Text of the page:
Indicative Verb Regular Conjugation

Ladino verbs are fusional, with the endings changing based on tense, person, number, and mood, and the stems staying mostly unchanged. There are three categories of verb endings: -ar, -er, and -ir. For Ladino verbs that end in -ar, the ending are the singular first person -o, the singular second person -as, the singular second person -a, the plural first person -amos, the plural second person -ásh, and the plural third person -an[1]. An example is the verb kantar:

«kantar» (sing) is an «a»-vowel verb, with the stem «kant»-:

  • kantar<v><iv><pres><p1><sg> ↔ kanto
  • kantar<v><iv><pres><p2><sg> ↔ kantas
  • kantar<v><iv><pres><p3><sg> ↔ kanta
  • kantar<v><iv><pres><p1><pl> ↔ kantamos
  • kantar<v><iv><pres><p2><pl> ↔ kantásh
  • kantar<v><iv><pres><p3><pl> ↔ kantan

An example for -er endings, komer:

«komer» (eat) is an «e»-vowel verb, with the stem «kom»-:

  • komer<v><tv><pres><p1><sg> ↔ komo
  • komer<v><tv><pres><p2><sg> ↔ komes
  • komer<v><tv><pres><p3><sg> ↔ kome
  • komer<v><tv><pres><p1><pl> ↔ komemos
  • komer<v><tv><pres><p2><pl> ↔ komésh
  • komer<v><tv><pres><p3><pl> ↔ komen

An example for -ir endings, bivir:

«bivir» (live) is an «i»-vowel verb, with the stem «biv»-:

  • bivir<v><iv><pres><p1><sg> ↔ bivo
  • bivir<v><iv><pres><p2><sg> ↔ bives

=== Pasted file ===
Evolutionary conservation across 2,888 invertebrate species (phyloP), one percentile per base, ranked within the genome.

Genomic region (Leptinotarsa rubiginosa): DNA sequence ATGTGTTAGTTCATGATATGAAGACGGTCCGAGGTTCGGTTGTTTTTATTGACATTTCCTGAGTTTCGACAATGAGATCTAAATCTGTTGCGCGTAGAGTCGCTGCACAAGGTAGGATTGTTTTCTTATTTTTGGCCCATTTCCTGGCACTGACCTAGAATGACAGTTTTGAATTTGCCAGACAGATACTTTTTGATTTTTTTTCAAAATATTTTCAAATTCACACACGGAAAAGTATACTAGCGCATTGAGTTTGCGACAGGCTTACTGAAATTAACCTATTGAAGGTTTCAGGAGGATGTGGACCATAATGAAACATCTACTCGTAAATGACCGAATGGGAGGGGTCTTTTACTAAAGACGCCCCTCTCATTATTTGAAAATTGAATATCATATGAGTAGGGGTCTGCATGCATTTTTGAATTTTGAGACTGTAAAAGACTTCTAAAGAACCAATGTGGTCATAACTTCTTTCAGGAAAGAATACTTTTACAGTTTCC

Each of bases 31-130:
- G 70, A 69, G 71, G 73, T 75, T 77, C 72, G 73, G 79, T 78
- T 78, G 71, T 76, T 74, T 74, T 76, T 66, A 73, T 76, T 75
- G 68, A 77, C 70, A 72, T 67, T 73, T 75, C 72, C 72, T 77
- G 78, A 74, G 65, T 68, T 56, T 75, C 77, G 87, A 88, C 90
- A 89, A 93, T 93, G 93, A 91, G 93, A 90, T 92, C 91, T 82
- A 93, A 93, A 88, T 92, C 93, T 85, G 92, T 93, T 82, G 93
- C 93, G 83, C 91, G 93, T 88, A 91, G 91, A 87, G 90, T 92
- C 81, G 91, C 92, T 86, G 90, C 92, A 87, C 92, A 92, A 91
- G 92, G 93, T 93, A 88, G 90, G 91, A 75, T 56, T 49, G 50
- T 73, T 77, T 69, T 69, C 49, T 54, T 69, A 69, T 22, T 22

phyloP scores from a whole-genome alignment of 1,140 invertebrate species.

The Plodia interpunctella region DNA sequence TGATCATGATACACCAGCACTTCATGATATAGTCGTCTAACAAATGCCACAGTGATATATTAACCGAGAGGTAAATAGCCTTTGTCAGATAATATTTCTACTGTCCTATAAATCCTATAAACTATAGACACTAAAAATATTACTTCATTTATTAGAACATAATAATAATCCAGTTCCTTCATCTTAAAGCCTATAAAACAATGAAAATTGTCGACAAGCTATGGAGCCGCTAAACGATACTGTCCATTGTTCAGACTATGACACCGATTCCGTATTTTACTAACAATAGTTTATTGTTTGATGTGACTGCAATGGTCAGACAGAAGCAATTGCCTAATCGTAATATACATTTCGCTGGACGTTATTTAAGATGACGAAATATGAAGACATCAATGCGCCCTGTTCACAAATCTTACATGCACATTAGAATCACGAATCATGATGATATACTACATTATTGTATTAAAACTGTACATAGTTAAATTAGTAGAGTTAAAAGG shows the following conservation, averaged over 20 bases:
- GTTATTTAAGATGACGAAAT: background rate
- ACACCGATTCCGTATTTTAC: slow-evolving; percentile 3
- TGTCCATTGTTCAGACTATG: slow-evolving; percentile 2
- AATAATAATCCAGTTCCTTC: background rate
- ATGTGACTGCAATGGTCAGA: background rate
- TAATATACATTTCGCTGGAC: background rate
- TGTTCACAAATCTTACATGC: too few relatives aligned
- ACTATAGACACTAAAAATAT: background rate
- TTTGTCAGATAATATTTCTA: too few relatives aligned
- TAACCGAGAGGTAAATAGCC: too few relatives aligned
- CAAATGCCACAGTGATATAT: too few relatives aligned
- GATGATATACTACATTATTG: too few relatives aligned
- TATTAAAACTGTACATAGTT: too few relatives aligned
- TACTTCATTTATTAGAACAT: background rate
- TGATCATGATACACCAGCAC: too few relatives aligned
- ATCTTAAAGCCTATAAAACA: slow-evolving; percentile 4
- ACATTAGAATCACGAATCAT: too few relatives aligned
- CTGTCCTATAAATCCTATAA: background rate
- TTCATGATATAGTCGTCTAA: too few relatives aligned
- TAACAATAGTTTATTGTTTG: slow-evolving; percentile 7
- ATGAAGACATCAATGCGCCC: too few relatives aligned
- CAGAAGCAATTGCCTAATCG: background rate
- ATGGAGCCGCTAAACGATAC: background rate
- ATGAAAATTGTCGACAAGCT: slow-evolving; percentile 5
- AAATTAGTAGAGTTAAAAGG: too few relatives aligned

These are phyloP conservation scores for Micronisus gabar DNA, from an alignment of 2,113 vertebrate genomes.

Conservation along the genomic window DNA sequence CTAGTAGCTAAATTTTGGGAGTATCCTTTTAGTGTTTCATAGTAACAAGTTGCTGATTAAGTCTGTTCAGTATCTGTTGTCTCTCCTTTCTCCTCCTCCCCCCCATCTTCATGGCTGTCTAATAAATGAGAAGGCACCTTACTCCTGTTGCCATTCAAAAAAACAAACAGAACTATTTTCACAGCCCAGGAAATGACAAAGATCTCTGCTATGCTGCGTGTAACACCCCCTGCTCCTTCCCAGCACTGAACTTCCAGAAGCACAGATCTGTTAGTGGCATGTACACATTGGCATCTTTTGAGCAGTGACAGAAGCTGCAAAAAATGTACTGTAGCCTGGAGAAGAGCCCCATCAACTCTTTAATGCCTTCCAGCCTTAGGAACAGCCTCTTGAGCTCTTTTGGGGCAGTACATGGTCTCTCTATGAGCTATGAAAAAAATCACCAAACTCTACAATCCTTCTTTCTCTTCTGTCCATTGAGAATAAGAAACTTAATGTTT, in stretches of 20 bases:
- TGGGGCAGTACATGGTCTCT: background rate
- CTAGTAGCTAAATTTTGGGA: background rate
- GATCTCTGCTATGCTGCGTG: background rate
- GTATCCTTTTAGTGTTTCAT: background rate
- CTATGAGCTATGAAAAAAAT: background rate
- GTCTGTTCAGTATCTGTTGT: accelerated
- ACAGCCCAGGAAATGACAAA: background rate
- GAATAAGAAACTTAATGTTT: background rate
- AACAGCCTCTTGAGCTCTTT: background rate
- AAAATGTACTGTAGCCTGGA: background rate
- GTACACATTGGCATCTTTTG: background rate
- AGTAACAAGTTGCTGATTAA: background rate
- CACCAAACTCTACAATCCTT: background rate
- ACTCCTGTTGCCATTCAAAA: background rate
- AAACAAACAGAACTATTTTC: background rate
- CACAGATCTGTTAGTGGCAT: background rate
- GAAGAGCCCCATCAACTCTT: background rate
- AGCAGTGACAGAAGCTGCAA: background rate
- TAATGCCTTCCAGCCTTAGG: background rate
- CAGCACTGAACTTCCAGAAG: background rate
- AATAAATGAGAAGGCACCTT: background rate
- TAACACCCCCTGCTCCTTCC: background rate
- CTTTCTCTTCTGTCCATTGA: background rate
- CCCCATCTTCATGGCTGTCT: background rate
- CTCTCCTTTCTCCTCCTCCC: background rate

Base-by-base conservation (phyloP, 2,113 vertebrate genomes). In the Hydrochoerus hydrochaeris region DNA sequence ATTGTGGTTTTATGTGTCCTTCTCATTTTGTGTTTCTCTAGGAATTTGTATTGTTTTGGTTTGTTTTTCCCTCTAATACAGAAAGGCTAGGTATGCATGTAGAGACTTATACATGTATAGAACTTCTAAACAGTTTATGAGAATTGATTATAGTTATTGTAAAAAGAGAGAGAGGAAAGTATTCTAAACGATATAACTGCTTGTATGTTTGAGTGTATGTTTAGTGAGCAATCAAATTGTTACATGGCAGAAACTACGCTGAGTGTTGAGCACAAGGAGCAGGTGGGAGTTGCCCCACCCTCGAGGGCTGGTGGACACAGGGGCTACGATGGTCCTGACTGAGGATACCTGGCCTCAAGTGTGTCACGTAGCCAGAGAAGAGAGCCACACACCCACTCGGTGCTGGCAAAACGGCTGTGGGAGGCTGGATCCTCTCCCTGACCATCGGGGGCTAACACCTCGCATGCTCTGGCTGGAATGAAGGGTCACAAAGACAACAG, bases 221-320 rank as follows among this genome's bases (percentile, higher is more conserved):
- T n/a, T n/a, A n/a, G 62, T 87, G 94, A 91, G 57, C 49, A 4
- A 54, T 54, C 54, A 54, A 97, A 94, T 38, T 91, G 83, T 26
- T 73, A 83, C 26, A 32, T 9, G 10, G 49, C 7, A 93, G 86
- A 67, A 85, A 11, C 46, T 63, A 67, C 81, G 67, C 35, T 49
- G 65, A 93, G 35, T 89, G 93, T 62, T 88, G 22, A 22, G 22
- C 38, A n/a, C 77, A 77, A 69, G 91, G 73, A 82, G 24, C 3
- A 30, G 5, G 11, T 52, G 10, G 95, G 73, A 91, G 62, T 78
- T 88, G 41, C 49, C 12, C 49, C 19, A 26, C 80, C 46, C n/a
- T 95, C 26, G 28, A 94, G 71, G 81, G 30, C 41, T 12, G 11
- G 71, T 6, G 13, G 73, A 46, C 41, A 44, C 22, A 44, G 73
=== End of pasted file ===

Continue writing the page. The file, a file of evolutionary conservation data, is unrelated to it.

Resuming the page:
• bivir<v><iv><pres><p3><sg> ↔ bive
  • bivir<v><iv><pres><p1><pl> ↔ bivimos
  • bivir<v><iv><pres><p2><pl> ↔ bivish
  • bivir<v><iv><pres><p3><pl> ↔ biven

All of these are in the indicative[2].

Subjunctive Verb Regular Conjugation

Using the same examples as above, but for the subjective:

An example for -ar endings, kantar:

«kantar» (sing) is an «a»-vowel verb, with the stem «kant»-:

  • kantar<v><iv><prs><p1><sg> ↔ kanto
  • kantar<v><iv><prs><p2><sg> ↔ kantes
  • kantar<v><iv><prs><p3><sg> ↔ kante
  • kantar<v><iv><prs><p1><pl> ↔ kantemos
  • kantar<v><iv><prs><p2><pl> ↔ kantésh
  • kantar<v><iv><prs><p3><pl> ↔ kanten

An example for -er endings, komer:

«komer» (eat) is an «e»-vowel verb, with the stem «kom»-:

  • komer<v><tv><prs><p1><sg> ↔ koma
  • komer<v><tv><prs><p2><sg> ↔ komas
  • komer<v><tv><prs><p3><sg> ↔ koma
  • komer<v><tv><prs><p1><pl> ↔ komamos
  • komer<v><tv><prs><p2><pl> ↔ komash
  • komer<v><tv><prs><p3><pl> ↔ koman

An example for -ir endings, bivir:

«bivir» (live) is an «i»-vowel verb, with the stem «biv»-:

  • bivir<v><iv><prs><p1><sg> ↔ biva
  • bivir<v><iv><prs><p2><sg> ↔ bivas
  • bivir<v><iv><prs><p3><sg> ↔ biva
  • bivir<v><iv><prs><p1><pl> ↔ bivamos
  • bivir<v><iv><prs><p2><pl> ↔ bivash
  • bivir<v><iv><prs><p3><pl> ↔ bivan

All of these are in the present subjunctive[2].